The history of Yin Yoga & the eternal cycle: from Yin to Yang to Yin …
We all love tales that take us on a journey through time, back to the origins of “things”. Behind the question “Who founded Yin Yoga?” pulses the desire to explore the winding roads of the history of Yin Yoga in order to meet it’s essence, to understand and incorporate it into our lives. What moved people to follow this certain path and deepen it in clarity for the ones following?
As with most topics that move humanity collectively, development is transpersonal and non-linear. Let’s get started with tracing back the steps in time ….
History of Yin Yoga Part 1: The ancient, sacred scriptures of Veda, Haha Yoga Pradipika, & Gheranda Samhita
Sounds true: If we reside within us in a relaxed manner and with an awakened state of mind, meditation will happen naturally.
The Hatha Yoga Pradipika (Hathapradipika) is, together with the Yoga Sutras of Patanjali, one of the most famous scriptures on the subject of Yoga. Written in the 14th century by Svatmarama, it mentions various techniques of Haha Yoga: purification of the physical and subtle body and their effects on a human being. In comparison to the variety of descriptions of contemporary Yoga literature, the Hathapradipika mentions only 15 Yoga postures. The main focus resides with Pranayama (consciously directing the breath and life-force and letting it flow freely) and Mudras (certain position of hands and fingers that guide the subtle energy flow into specific areas of the human being, thereby influencing mental, emotional or physical states). 11 of the stated 15 asanas are “Yin Yoga” positions – performed in a seated position on the floor and held for a longer period of time.
The Gheranda Samhita (Gherandasamhita) originated during the second half of the 17th century and describes certain practices of yoga in greater detail. It is written as a conversation between the teacher Gheranda and his student Chanda Kapali – Bernie Clark mentions that it already names 32 asanas of which one third are more “Yin”, the rest more dynamic and “Yang”-like. Apparently back then, a new Zeitgeist was emerging: Meditation morphed from being seated motionlessly into a more “Yang” form of yoga, a moving meditation! A strong “diamant” body or vehicle was recognised as a prerequisite to being still. A dynamic Yang Yoga sequences serves as a tool for opening the body so one can sit longer in silence without the urge to move.
History of Yin Yoga Part 2: Contemporary teachers: Paul Grilley, Denise Kaufman, Sarah Powers, Paulie Zink, Bernie Clark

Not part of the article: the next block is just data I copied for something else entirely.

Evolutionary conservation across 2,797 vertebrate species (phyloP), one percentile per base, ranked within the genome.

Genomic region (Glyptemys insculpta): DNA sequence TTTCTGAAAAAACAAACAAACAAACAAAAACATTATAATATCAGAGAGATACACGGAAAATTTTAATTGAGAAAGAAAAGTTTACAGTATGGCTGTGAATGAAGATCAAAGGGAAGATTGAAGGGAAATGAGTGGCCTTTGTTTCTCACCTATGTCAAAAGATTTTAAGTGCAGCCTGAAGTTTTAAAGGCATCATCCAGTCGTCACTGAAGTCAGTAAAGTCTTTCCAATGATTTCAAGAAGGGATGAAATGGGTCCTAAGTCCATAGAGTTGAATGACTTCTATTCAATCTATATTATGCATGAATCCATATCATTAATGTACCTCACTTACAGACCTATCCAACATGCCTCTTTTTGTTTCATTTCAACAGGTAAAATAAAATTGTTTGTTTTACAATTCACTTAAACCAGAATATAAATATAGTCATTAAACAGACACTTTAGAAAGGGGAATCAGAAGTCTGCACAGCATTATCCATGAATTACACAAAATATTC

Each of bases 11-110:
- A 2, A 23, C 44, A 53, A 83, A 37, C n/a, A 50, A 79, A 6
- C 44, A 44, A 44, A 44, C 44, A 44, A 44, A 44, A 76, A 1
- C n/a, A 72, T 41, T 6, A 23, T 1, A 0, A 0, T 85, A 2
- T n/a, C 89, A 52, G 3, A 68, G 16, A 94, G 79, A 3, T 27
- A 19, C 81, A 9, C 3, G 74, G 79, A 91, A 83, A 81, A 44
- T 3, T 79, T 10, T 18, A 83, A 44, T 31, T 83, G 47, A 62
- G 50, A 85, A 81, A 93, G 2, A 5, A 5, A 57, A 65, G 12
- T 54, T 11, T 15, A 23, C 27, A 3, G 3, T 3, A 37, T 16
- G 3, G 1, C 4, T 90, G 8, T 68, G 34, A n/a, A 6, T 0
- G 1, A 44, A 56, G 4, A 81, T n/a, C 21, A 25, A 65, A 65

Paul Grilley started to practice Yoga in 1979, after reading Paramahansa Yogananada´s “Autobiography of a Yogi”. He moved to Los Angeles in 1982, deepening his own studies of Yoga while teaching it. Paul first came in contact with “Yin Yoga” poses – asanas that were being held for a longer period of time – in 1989 when he started taking “Taoist Yoga Classes” from Paulie Zink. Although Taoism in itself does not include the practice of Yoga, the term “Taoist Yoga” has been used by various teachers around the globe: Besides Paulie Zink also Mantak Chia taught various forms of meditations and energy work, calling them “Tao Yoga”.
Paul was instantly fascinated by Paulie’s work – but what truly moved him deeply was the long held postures and their effect on his being. Soon the idea of offering pure “Yin Yoga” classes was being born. These classes were challenging: Yin Yoga brought (and brings!) students to go and play their edge as all other forms of Yang Yoga do. In his continuous work of offering classes Paul noticed that for all of his students existed a reoccurring important question that accompanied their practice of Yoga: “Why does my body not move the way I want it to? I am practicing consistently?” Besides his continuous in-depth studies with Dr. Motoyama in Japan, he went back to university and took anatomy and kinesiology classes with Dr. Garry Parker at UCLA to get to the heart of the matter. His wife Suzee Grilley and their friend and colleague Denise Kaufman supported his work by accompanying him on his journey of exploring the structural variations of the human skeleton. From this, a deep understanding of the structural differences of joints and bones and their effect on the individual radius of movement emerged.
These conclusive realizations make Paul’s work so profoundly revolutionary for the world of contemporary Yoga: What kind of asanas we can perform safely without injuring ourselves is directly connected to our own range of motion that our individual bone structures will allow for. Everyone is different hence everyone will perform certain poses differently. For students this consequently means that they will have to explore within their own bodies the different sensual informations of myofascial/muscular tension and bony compressions in order to truly grow with their practice instead of simply following alignment indoctrination.. The implications of these findings are profound on a personal as well as on a social level.
One of Paul’s students, Sarah Powers, combined Paul’s teachings with components of buddhist pychology. Her book Insight Yoga describes a practice of Yin Yoga that aims at stimulating the flow of qi or chi within the meridian system of the body so organs and their systems can be balanced and strengthened.
Bernie Clark created with his website yinyoga.com one of the most detailed online resources of Yin Yoga there is. His book: “The Complete Guide to Yin Yoga” is highly recommended to all students of Yoga interested in Yin Yoga and it’s effects on the human body and mind.